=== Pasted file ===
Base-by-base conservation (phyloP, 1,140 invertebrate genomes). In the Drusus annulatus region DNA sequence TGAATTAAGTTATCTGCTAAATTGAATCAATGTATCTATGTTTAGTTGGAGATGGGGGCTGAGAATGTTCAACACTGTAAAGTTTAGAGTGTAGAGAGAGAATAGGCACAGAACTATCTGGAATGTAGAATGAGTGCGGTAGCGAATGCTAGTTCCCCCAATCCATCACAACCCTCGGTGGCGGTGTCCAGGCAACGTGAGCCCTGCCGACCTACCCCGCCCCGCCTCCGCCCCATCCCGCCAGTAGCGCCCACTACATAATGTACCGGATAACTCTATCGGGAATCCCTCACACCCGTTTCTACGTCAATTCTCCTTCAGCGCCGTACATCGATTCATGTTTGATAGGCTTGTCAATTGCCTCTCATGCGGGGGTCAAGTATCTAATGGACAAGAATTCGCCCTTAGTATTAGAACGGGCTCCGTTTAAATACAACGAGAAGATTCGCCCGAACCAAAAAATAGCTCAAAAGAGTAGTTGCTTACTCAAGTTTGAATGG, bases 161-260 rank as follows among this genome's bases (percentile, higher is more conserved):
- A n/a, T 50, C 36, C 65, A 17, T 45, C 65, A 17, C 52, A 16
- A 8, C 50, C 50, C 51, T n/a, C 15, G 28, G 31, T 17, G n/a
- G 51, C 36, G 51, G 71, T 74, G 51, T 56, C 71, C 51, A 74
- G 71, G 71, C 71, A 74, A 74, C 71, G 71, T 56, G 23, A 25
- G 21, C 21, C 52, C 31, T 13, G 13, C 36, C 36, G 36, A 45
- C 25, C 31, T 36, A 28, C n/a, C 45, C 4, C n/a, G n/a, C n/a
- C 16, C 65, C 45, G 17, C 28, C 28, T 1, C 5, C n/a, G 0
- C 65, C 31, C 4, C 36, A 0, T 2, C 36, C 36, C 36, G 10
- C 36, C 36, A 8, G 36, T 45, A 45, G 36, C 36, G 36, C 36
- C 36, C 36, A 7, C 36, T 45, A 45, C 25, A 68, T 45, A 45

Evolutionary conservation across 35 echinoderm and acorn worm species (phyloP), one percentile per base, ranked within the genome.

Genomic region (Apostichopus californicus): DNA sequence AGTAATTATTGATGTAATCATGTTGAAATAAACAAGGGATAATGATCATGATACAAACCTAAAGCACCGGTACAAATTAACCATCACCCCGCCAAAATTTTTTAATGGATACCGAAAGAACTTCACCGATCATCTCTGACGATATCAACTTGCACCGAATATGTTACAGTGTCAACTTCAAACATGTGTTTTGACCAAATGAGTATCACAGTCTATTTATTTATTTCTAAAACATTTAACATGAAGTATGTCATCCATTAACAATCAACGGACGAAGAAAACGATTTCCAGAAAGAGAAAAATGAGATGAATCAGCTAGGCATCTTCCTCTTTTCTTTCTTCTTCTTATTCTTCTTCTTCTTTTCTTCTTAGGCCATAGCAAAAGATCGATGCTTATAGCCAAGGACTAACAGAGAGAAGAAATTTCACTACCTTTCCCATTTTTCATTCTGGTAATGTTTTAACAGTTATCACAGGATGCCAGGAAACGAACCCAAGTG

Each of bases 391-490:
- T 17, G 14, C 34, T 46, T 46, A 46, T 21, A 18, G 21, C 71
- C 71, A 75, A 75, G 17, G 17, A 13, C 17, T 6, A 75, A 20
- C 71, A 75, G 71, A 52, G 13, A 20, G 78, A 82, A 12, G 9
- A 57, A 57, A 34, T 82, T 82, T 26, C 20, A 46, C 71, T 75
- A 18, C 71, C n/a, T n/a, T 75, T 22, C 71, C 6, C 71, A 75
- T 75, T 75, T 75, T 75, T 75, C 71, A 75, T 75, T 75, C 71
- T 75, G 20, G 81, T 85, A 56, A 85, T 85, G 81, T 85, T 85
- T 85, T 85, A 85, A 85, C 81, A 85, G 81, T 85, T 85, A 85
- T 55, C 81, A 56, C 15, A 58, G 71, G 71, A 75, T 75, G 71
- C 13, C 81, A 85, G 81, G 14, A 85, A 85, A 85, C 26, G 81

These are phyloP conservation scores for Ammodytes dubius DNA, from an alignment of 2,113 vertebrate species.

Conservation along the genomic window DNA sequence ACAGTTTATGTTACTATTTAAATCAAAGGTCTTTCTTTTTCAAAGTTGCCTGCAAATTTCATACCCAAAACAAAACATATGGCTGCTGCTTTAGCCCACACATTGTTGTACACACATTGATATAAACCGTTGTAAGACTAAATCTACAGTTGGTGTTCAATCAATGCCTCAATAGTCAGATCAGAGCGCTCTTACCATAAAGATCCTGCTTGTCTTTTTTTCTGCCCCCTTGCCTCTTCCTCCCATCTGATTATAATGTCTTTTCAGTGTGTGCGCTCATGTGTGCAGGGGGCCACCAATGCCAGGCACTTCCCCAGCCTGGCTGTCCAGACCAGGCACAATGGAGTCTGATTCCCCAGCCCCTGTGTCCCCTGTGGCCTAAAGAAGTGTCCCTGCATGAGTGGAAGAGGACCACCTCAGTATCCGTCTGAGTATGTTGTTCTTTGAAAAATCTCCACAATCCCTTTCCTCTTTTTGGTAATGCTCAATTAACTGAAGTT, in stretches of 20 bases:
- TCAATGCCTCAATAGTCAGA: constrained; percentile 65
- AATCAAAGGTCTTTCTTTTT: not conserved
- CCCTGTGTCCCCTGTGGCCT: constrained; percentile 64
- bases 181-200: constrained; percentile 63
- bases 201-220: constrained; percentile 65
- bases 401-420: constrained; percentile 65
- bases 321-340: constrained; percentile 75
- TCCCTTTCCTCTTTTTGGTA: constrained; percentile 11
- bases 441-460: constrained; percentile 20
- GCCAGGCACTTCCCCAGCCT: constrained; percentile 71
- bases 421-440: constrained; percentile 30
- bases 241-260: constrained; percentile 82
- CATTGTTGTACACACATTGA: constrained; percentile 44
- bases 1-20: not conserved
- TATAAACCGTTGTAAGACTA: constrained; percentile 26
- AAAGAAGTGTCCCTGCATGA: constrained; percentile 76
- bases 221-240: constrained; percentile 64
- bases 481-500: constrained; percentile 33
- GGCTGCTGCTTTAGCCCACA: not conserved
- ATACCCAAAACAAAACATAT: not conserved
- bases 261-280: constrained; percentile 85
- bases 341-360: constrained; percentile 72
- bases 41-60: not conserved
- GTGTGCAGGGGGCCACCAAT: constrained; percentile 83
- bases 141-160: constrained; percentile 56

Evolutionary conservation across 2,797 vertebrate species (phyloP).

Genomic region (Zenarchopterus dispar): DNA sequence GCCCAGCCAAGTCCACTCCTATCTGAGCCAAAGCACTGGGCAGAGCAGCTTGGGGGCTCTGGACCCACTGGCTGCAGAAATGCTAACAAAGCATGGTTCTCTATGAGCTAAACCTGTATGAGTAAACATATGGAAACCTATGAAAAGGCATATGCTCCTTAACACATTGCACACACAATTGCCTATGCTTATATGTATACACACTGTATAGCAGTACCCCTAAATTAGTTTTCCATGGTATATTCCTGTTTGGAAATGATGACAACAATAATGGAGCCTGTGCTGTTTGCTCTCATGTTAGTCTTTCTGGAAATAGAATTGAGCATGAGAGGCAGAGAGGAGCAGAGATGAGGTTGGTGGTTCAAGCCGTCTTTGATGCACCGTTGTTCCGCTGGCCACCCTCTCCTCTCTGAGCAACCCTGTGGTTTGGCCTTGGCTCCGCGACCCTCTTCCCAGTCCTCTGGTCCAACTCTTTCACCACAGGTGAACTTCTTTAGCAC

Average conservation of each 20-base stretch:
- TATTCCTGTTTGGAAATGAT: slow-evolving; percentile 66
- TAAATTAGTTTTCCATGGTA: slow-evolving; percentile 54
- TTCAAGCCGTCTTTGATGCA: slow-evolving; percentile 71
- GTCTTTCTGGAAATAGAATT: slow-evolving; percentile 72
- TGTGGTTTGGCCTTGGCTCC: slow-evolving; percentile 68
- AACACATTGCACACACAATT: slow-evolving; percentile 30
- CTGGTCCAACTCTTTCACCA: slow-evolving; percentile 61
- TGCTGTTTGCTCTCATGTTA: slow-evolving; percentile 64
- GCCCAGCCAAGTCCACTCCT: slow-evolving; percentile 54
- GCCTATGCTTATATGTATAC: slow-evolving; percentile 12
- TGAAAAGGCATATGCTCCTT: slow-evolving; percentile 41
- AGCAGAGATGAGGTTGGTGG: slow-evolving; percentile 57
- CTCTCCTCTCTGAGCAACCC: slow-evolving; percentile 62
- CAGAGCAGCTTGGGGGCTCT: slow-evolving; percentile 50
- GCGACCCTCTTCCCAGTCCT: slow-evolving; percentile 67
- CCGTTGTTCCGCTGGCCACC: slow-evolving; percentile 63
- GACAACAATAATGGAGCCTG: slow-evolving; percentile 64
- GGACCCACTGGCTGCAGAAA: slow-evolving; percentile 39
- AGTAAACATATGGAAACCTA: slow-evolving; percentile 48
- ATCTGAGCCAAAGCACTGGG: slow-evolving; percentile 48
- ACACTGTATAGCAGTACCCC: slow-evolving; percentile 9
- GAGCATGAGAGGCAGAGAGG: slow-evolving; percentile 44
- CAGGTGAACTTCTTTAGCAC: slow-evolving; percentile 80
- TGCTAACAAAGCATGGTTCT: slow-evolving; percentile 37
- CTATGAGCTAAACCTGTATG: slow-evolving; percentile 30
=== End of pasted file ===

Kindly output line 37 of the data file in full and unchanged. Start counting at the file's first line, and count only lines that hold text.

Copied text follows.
- bases 421-440: constrained; percentile 30